View Full Version : wheeling with grease
The Spy came up with the idea to grease the surface from a part that you are wheeling.
The advantage you get from this is that you better see what you are doing because the tracks show this way each time yopu make a pass.
You can also point an area with your finger where you have to wheel.
please give it a try and let us know what you think.
06-08-2004, 12:00 PM
Cool idea. Mark Kennison uses a wet mix of powered graphite and paint thinner on his power hammer.
06-08-2004, 04:46 PM
I use WD40 - easier to clean off than grease - one wipe or two and it gets "dark" and even easier to see.
Your mileage may vary
Jacin in Ohio
06-09-2004, 06:57 PM
On the power hammer where you absolutely have to track your hit patterns I also use penatrating oil as it is always handy and cleans off easy. This would also work on the wheel to track with.Kerosene might work better as it wouldn`t evaporate as fast. Dutch
06-14-2004, 10:00 AM
I tried out wheelin with grease this weekend. A thin haze across the panel work great. I found out that contact area of the lower anvil was a lot wider then I thought.
I've found it also helps with tracking to scuff the panel with a scotch-brite pad in a circular pattern.
02-26-2006, 07:22 AM
Penetrating oil (wd40), and spray it on! Use it with the wheel, use it with the planisher, power hammer, work smarter!
02-28-2006, 09:26 PM
I'm too cheap for that grease and WD-40 stuff--I use diesel. :D
I've never really had a problem seeing the track. I guess it's the lighting. I think the steel gives up some carbon the more you work it too. With that and a light oil coat, there's black everywhere. The tinner's Dykem. :D
02-28-2006, 09:47 PM
Yikes, grease and oil on your panels. Holy moly, that will make a mess of your buck and flexible shape patterns in a hurry.:o
I sometimes use a light spray of WD -40 when using my planishing hammer to keep the dies from scratching the panel but I hate doing it.
When English wheeling you don't need oil or grease.
03-02-2006, 03:17 AM
Everthing I run through the wheel or planisher gets wd-40'd. I guess I get that from when I learned on the power hammer at Fay Butler's. He uses plenty of oil and greases the hammer all the time, but then again, the hammer needs grease. As for oiling the sheet metal, I just find it easier to get my tracking down and see what I'm doing, even with good lighting. I think this is just more of a personal preference issue than anything else.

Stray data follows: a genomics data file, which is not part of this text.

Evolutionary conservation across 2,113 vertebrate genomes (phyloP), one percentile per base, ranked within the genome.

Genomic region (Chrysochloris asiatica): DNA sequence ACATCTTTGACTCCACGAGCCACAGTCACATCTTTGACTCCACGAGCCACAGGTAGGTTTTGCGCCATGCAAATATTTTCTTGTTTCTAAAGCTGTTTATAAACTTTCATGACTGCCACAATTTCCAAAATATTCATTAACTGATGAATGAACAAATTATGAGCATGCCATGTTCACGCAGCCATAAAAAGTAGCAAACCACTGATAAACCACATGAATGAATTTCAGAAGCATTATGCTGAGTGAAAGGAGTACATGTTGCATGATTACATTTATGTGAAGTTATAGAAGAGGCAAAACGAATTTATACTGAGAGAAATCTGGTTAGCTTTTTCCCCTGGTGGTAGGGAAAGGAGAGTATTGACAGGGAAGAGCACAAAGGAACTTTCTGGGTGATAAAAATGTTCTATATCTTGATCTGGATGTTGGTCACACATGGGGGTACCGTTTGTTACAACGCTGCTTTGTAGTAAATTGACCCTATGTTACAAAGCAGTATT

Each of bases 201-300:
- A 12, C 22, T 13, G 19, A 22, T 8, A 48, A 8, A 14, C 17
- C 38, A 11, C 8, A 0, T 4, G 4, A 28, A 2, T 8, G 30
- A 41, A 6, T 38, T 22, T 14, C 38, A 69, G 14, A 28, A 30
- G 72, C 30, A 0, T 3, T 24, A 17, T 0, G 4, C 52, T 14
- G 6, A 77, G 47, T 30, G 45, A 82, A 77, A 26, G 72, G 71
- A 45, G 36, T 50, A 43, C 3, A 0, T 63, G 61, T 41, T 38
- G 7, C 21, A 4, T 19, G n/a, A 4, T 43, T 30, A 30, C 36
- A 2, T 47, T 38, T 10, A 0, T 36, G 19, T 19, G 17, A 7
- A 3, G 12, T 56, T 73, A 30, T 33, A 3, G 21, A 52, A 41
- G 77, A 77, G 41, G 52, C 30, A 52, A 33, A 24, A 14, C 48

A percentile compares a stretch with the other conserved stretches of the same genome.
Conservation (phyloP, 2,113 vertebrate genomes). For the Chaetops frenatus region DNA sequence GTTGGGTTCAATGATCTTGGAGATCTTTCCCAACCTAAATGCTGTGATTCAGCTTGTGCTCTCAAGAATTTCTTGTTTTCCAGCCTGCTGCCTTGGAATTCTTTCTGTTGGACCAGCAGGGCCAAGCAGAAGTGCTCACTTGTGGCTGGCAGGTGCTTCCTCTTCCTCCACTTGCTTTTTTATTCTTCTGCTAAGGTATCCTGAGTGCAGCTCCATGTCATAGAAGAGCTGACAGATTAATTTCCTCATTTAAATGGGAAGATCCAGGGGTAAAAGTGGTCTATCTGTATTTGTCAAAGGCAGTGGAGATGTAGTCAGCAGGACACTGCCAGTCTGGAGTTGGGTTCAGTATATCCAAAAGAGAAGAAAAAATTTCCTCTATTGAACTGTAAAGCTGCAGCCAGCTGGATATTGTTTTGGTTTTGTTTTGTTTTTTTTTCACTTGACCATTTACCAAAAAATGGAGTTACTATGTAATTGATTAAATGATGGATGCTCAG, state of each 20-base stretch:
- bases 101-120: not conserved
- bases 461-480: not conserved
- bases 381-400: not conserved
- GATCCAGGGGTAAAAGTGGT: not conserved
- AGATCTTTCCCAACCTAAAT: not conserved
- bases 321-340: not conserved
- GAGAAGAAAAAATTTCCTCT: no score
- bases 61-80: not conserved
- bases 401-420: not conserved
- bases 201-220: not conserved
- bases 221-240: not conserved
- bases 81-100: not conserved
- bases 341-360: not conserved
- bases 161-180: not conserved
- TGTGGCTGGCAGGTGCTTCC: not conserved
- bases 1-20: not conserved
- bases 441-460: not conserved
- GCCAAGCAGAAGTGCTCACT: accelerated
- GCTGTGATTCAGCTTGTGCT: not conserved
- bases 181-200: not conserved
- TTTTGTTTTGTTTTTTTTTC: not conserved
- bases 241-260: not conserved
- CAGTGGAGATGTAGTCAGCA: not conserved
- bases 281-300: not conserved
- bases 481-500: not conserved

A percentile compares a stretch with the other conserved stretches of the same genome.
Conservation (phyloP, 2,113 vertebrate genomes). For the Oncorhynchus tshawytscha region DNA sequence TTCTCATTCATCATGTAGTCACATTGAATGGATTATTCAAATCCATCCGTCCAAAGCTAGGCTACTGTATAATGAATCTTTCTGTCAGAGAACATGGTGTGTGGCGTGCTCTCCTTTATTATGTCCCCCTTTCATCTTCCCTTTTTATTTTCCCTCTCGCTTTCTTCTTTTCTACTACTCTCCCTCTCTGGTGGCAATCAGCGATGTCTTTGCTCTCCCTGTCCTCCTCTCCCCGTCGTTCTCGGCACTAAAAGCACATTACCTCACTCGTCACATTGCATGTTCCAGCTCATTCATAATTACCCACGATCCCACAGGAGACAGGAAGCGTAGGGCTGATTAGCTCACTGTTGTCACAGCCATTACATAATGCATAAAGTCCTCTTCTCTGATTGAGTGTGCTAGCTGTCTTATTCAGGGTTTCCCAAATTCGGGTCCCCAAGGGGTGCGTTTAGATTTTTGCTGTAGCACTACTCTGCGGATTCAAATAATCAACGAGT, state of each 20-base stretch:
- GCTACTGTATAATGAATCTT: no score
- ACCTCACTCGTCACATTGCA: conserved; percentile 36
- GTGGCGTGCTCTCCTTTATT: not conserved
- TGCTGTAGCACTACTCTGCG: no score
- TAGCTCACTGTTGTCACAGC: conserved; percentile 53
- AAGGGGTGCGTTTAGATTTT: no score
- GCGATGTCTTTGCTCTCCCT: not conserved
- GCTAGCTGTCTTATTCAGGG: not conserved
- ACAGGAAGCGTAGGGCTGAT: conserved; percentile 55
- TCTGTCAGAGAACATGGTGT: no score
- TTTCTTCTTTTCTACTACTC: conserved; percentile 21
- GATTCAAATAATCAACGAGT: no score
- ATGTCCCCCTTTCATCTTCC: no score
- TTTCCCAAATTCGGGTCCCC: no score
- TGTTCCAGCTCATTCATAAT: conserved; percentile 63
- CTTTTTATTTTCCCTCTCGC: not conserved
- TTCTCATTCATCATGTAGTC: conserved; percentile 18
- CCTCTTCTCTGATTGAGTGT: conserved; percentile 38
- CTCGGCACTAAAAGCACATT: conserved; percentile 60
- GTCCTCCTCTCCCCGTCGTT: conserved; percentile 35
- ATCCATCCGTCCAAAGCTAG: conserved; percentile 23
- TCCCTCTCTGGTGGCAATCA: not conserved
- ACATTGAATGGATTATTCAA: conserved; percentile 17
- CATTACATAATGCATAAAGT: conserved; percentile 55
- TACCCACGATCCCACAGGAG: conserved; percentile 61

03-02-2006, 04:30 AM
doesnt the grease mess up the paint job in the end ?
i know with autobody repair, ive heard its possible to get wax into the metal if you grind a fresly waxed paint job ... i would think that beating the grease into the panel with a powerhammer or e-wheel would be just as bad
or is that all just an old wives tail ?
03-02-2006, 05:34 PM
doesnt the grease mess up the paint job in the end ? But Nick, we're metal guys - not painters http://126.96.36.199/forum/images/smilies/icon_lol.gif http://188.8.131.52/forum/images/smilies/icon_lol.gif http://184.108.40.206/forum/images/smilies/icon_lol.gif
03-03-2006, 12:54 AM
But Nick, we're metal guys - not painters http://220.127.116.11/forum/images/smilies/icon_lol.gif http://18.104.22.168/forum/images/smilies/icon_lol.gif http://22.214.171.124/forum/images/smilies/icon_lol.gif
Like my sig says, don't make other people's problems your problems..... :grin:
03-03-2006, 03:38 AM
lol .. grease in the metal IS my problem, im a car guy who has done, and will again be doing, bodywork for a living
and pretty much all the custom metalwork i do in the future while be for automotive applications, mostly exterior stuff too, so its all gonna be painted
notthat i realy have to worry, cause at the moment im a hand tool guy
03-03-2006, 05:49 AM
Even brandy new shiney sheet has oil on it to keep it from rusting. Thats what wax & GREASE removers job is. Seriously, grease or oil is no problem other than being messy to work with. It'll wash right off with the right product. I would use solvent to begin with as it's much cheaper than W & G remover.
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